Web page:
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The Leading Edge

Hydrokinetic project in Minnesota to be operational in October

Hydrokinetic power developer Hydro Green Energy LLC expects to generate electricity at its first hydrokinetic project, on the Mississippi River in Minnesota, by October 2008. The project is to be the first commercially operational Federal Energy Regulatory Commission (FERC)-licensed hydrokinetic project, Hydro Green said.

The company has been working with the city of Hastings, Minn., to install hydrokinetic turbines totaling 70 kW in the tailrace of Hastings’ 4.4-MW Mississippi Lock and Dam No. 2 hydro project. The city has filed an application to amend its hydropower license in order to add the new capacity to the project, at a U.S. Army Corps of Engineers lock and dam.

Hydro Green designs, builds, and operates hydrokinetic energy systems that can be deployed in rivers, tidal areas, and oceans. The systems generate electricity from moving water without a need to construct dams, impoundments, or conduits.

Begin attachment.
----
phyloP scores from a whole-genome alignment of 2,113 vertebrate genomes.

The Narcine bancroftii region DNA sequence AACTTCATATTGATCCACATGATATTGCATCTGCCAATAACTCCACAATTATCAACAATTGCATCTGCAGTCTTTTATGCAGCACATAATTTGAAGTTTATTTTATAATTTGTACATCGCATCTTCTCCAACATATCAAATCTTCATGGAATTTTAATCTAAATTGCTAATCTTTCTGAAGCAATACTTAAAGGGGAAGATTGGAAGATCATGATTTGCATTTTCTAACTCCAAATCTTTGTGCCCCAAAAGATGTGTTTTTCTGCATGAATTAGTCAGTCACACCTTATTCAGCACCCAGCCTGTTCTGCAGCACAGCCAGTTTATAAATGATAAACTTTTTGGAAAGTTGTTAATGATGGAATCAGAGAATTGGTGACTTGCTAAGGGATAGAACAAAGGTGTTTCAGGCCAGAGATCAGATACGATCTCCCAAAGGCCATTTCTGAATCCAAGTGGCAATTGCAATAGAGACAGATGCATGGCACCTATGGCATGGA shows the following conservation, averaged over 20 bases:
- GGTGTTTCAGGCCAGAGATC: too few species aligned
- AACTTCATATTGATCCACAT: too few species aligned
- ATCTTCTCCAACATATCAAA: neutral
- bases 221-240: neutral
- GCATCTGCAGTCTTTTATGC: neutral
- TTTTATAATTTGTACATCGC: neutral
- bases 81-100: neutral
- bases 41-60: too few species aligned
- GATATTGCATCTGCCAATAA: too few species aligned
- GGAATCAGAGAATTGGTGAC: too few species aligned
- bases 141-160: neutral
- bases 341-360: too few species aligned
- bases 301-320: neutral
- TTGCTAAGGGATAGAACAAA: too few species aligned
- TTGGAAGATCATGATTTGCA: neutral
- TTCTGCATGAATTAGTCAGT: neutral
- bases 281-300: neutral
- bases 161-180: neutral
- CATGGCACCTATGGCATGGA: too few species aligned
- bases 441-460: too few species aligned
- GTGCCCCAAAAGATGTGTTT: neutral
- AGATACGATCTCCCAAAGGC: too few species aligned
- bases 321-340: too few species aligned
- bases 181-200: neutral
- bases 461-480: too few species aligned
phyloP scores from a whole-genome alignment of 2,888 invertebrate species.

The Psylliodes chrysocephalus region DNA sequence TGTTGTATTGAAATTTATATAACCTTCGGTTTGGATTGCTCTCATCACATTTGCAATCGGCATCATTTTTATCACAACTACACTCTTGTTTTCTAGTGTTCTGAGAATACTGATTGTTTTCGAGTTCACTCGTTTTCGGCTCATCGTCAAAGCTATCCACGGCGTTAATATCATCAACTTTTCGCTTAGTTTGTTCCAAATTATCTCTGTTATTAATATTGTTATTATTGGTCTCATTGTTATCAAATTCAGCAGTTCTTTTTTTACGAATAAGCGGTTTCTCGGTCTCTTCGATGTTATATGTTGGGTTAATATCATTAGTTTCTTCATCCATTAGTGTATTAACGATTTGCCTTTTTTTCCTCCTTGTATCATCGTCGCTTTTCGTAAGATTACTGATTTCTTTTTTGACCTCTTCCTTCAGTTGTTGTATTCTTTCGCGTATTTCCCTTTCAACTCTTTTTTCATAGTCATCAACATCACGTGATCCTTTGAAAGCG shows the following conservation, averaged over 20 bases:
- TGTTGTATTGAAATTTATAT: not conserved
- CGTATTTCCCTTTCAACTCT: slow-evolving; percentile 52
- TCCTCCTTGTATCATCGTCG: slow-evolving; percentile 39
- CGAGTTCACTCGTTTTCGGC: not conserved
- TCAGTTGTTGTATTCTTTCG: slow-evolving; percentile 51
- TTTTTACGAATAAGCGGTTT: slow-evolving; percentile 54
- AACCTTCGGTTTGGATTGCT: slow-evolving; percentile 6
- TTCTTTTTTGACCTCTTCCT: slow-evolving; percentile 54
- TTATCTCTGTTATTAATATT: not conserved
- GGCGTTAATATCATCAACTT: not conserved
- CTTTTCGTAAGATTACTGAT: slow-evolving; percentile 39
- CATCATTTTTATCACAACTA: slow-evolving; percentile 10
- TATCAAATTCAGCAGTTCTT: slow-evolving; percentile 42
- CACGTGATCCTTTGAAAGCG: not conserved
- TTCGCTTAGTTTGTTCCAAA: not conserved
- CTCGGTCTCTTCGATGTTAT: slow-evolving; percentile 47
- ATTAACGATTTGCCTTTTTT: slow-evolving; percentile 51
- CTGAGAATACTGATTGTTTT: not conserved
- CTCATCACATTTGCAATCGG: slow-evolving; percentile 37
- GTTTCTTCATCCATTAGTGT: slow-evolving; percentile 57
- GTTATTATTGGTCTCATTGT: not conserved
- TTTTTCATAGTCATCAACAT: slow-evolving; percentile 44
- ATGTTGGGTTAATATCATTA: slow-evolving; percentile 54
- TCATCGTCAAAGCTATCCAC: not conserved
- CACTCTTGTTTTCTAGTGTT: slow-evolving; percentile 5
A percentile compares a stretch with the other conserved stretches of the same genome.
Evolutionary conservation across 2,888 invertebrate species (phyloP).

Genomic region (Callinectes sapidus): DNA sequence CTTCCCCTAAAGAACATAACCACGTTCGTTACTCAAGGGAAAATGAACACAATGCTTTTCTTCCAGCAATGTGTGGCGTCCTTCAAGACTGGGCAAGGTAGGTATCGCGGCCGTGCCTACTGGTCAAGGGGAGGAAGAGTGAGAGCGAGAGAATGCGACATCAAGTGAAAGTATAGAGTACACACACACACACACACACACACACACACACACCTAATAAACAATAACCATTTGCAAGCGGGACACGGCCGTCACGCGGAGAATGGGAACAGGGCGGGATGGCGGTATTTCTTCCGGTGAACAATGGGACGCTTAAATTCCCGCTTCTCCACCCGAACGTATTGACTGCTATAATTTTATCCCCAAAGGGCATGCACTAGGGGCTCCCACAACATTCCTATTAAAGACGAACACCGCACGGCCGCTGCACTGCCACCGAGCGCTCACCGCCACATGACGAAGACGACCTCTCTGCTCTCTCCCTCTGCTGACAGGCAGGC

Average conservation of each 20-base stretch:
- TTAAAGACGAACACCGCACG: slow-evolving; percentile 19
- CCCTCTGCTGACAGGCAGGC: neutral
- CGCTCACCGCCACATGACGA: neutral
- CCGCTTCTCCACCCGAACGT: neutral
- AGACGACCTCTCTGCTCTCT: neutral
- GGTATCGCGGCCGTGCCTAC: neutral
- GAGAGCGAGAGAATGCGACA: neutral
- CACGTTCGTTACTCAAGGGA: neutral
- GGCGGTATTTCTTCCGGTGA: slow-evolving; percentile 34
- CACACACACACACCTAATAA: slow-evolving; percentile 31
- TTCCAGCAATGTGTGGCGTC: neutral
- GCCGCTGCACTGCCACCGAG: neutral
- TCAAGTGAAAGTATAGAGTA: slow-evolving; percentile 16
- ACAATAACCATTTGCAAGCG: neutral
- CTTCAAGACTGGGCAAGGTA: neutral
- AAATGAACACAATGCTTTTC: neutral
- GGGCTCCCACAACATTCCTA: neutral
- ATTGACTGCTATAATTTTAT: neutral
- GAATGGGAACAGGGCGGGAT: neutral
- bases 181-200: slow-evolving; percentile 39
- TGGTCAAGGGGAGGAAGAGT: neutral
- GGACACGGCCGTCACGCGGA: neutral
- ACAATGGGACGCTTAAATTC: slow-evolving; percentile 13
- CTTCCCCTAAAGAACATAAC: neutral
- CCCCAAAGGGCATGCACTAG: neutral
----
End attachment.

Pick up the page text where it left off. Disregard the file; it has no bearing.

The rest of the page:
The company holds preliminary permits from FERC for about a dozen projects in Alaska and Mississippi. Many of the projects are at existing Corps dams, several featuring a combination of conventional and hydrokinetic turbines. In addition, Hydro Green has filed applications for preliminary permits to study development of two 70-MW hydrokinetic projects in the Niagara River Gorge downstream from historic hydropower site Niagara Falls.